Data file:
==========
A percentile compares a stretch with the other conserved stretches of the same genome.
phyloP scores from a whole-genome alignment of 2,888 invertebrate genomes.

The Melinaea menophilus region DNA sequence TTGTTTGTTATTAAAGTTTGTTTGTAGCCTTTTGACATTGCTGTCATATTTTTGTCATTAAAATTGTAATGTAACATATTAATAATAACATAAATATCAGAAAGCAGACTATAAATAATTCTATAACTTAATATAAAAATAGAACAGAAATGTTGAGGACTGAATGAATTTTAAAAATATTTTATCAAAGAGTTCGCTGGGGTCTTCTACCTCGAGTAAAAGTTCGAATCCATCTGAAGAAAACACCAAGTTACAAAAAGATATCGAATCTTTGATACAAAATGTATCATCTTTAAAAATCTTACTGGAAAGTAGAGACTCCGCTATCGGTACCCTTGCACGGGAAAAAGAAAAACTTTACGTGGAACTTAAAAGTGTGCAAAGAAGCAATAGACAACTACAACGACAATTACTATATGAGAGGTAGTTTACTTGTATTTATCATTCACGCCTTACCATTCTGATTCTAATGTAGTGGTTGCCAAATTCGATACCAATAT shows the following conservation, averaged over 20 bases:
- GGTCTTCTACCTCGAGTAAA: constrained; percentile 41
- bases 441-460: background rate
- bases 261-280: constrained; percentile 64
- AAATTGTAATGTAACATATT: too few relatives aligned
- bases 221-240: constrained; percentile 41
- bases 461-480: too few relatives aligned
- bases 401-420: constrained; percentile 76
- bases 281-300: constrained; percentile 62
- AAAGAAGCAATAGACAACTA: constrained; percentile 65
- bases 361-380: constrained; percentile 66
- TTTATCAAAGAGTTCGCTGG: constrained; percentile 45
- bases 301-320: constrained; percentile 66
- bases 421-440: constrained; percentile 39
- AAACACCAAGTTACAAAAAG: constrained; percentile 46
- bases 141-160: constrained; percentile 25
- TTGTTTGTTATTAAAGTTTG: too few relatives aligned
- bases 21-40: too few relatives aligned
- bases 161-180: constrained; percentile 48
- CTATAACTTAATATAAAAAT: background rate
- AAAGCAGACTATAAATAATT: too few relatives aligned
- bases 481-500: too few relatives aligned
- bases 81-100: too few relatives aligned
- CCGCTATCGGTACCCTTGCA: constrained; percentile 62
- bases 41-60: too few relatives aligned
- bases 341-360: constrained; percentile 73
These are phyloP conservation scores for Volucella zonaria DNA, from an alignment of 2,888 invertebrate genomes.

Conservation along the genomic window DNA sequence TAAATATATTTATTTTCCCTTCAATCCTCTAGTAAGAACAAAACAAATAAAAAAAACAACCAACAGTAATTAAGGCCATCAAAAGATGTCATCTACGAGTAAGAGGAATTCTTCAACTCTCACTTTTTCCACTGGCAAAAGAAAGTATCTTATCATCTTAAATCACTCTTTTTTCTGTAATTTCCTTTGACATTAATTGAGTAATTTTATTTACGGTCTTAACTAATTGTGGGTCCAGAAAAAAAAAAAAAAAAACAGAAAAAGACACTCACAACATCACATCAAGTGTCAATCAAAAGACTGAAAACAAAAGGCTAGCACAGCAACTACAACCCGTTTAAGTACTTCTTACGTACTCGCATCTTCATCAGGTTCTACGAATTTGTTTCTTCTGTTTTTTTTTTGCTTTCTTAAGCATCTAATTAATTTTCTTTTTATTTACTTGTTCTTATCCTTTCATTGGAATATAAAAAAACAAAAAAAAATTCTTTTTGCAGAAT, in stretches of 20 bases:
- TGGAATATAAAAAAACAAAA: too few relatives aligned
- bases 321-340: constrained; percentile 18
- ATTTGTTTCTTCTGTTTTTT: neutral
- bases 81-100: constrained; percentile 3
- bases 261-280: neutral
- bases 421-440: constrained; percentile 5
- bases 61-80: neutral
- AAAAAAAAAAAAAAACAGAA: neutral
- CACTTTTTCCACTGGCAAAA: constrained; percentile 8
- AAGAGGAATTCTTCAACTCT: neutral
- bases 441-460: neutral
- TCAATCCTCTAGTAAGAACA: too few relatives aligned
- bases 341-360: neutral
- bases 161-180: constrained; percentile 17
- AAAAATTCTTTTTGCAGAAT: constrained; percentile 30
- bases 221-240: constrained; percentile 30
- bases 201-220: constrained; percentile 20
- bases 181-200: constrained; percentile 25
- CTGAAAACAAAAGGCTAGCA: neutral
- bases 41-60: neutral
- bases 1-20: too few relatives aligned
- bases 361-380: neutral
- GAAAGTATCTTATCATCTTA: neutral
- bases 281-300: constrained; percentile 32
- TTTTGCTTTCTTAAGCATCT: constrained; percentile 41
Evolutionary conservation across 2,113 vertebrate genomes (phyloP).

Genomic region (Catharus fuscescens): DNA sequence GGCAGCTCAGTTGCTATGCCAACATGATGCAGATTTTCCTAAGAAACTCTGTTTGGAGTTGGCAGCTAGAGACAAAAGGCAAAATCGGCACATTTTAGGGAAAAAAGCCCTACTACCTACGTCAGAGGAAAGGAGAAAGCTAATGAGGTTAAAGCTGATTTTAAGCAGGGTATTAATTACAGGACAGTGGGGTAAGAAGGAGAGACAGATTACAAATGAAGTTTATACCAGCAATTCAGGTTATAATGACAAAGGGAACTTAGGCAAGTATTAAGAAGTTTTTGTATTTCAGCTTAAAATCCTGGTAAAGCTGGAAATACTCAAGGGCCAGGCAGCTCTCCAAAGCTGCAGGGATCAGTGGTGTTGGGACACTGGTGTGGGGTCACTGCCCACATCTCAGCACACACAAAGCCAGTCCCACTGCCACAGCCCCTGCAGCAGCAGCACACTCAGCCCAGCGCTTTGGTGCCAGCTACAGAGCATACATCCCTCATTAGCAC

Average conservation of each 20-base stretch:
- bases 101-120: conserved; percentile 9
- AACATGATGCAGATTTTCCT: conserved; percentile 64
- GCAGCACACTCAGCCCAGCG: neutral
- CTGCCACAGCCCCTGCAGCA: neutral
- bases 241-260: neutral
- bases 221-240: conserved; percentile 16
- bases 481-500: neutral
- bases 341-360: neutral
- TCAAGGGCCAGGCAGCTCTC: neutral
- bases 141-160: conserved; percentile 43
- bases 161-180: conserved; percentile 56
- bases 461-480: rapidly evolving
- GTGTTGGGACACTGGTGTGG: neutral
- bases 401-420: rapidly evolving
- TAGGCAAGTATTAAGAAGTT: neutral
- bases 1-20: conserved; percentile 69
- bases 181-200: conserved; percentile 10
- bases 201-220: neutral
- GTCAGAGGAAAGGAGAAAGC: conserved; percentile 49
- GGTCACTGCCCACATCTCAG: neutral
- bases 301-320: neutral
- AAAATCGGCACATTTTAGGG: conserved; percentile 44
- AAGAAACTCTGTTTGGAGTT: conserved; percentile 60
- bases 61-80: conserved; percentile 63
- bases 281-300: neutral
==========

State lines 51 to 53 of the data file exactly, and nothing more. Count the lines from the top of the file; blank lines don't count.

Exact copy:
- bases 1-20: too few relatives aligned
- bases 361-380: neutral
- GAAAGTATCTTATCATCTTA: neutral